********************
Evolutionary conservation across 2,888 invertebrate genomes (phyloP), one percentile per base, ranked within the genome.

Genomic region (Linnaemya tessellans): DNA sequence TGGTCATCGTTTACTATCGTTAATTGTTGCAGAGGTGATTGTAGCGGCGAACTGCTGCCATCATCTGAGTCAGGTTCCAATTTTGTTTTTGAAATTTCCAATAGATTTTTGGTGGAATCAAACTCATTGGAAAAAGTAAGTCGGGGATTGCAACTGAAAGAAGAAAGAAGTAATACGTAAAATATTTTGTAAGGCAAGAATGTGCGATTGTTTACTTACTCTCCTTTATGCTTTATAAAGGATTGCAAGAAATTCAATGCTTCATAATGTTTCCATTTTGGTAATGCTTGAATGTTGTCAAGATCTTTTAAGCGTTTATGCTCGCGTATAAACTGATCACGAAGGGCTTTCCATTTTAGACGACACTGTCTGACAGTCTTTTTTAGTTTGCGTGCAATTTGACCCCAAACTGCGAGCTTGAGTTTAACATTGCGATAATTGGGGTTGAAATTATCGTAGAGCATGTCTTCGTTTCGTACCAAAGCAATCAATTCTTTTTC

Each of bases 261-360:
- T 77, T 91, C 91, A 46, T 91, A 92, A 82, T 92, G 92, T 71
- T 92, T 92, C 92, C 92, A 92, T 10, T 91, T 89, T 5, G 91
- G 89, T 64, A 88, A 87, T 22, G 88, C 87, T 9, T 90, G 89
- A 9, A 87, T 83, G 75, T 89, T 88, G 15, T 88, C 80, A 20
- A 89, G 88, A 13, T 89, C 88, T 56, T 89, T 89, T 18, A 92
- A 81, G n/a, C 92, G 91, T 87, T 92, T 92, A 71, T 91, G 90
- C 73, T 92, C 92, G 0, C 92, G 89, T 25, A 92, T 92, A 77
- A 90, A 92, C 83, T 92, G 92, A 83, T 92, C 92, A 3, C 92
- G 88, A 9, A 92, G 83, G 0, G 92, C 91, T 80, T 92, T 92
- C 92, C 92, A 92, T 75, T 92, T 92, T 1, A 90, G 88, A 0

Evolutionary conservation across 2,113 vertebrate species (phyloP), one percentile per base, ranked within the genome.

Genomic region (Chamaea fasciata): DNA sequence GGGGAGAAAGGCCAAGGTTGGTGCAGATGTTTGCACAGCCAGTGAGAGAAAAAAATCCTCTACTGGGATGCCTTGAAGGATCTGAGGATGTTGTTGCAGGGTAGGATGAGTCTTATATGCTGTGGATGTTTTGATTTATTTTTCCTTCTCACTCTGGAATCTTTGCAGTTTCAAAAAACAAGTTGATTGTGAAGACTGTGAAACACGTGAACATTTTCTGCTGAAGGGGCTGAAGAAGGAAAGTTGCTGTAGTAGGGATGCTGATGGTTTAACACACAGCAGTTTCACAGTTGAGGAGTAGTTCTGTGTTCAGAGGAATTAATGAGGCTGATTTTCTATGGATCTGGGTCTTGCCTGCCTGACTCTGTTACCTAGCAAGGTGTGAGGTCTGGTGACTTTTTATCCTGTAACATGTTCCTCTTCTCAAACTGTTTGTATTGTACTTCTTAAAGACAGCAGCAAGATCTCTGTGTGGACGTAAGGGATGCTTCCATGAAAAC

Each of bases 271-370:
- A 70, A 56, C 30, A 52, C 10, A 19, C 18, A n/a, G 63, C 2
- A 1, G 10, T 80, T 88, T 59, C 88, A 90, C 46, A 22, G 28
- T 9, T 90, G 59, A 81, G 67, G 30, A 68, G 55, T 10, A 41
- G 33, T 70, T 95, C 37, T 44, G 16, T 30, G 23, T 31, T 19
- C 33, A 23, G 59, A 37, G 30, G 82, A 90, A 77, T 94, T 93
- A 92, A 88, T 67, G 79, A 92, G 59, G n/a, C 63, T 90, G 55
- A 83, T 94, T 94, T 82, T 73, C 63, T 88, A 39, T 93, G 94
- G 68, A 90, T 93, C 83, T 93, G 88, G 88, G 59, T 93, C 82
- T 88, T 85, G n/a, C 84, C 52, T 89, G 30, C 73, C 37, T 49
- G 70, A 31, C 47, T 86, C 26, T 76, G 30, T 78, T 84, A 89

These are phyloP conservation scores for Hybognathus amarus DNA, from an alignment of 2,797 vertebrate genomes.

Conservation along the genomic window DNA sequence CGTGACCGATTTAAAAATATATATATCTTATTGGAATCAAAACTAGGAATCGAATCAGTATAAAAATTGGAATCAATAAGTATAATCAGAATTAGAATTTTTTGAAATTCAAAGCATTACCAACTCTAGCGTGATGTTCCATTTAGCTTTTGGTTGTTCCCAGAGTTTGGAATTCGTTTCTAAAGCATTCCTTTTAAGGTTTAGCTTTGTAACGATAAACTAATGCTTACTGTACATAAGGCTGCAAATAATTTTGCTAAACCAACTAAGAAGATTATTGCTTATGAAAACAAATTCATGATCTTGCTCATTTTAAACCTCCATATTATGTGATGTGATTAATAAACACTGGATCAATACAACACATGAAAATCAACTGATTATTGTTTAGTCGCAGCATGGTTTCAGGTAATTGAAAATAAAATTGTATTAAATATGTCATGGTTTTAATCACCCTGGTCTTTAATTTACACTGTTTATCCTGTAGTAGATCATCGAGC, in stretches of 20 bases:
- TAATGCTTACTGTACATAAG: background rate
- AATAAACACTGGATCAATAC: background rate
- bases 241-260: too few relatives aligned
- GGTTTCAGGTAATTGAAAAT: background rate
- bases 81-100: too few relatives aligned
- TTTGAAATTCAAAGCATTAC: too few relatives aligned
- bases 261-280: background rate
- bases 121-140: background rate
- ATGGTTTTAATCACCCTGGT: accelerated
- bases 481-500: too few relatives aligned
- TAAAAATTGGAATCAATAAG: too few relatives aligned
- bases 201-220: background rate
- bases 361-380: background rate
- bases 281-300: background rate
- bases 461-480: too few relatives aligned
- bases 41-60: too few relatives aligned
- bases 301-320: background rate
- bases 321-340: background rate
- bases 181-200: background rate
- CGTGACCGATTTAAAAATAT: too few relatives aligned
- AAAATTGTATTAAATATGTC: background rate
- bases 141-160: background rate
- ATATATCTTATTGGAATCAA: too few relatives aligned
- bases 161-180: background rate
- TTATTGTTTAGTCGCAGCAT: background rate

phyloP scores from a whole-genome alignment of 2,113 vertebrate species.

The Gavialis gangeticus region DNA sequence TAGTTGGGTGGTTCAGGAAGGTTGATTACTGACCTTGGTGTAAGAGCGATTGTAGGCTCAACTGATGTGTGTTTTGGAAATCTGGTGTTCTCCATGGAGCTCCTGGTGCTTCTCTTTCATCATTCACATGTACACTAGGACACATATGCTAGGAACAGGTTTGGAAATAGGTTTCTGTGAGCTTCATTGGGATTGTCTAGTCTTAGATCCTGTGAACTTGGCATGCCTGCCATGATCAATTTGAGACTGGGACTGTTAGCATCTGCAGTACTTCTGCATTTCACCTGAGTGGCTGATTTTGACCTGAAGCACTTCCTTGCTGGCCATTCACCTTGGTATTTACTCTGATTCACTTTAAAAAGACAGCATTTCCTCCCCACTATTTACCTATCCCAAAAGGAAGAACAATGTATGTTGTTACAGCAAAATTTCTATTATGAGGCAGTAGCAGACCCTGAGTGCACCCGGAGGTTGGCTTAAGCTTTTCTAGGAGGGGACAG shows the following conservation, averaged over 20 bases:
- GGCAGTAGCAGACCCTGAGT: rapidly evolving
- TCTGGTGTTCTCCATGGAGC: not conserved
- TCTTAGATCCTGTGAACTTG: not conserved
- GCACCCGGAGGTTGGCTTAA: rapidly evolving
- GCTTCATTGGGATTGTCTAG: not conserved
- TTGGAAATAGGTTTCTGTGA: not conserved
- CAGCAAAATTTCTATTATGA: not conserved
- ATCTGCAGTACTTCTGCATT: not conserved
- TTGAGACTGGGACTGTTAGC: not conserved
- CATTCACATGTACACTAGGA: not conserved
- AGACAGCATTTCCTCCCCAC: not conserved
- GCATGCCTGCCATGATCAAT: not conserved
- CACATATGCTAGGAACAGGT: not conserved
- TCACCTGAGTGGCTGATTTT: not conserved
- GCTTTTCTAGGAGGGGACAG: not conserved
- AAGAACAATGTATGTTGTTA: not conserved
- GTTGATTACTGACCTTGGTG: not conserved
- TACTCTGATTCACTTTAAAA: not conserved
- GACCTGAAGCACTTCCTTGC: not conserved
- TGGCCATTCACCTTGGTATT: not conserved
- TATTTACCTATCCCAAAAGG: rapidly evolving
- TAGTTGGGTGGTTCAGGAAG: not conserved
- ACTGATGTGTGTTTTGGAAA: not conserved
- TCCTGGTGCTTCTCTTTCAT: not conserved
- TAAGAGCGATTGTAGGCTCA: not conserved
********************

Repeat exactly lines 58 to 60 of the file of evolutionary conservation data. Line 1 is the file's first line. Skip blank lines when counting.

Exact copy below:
- TCTTAGATCCTGTGAACTTG: not conserved
- GCACCCGGAGGTTGGCTTAA: rapidly evolving
- GCTTCATTGGGATTGTCTAG: not conserved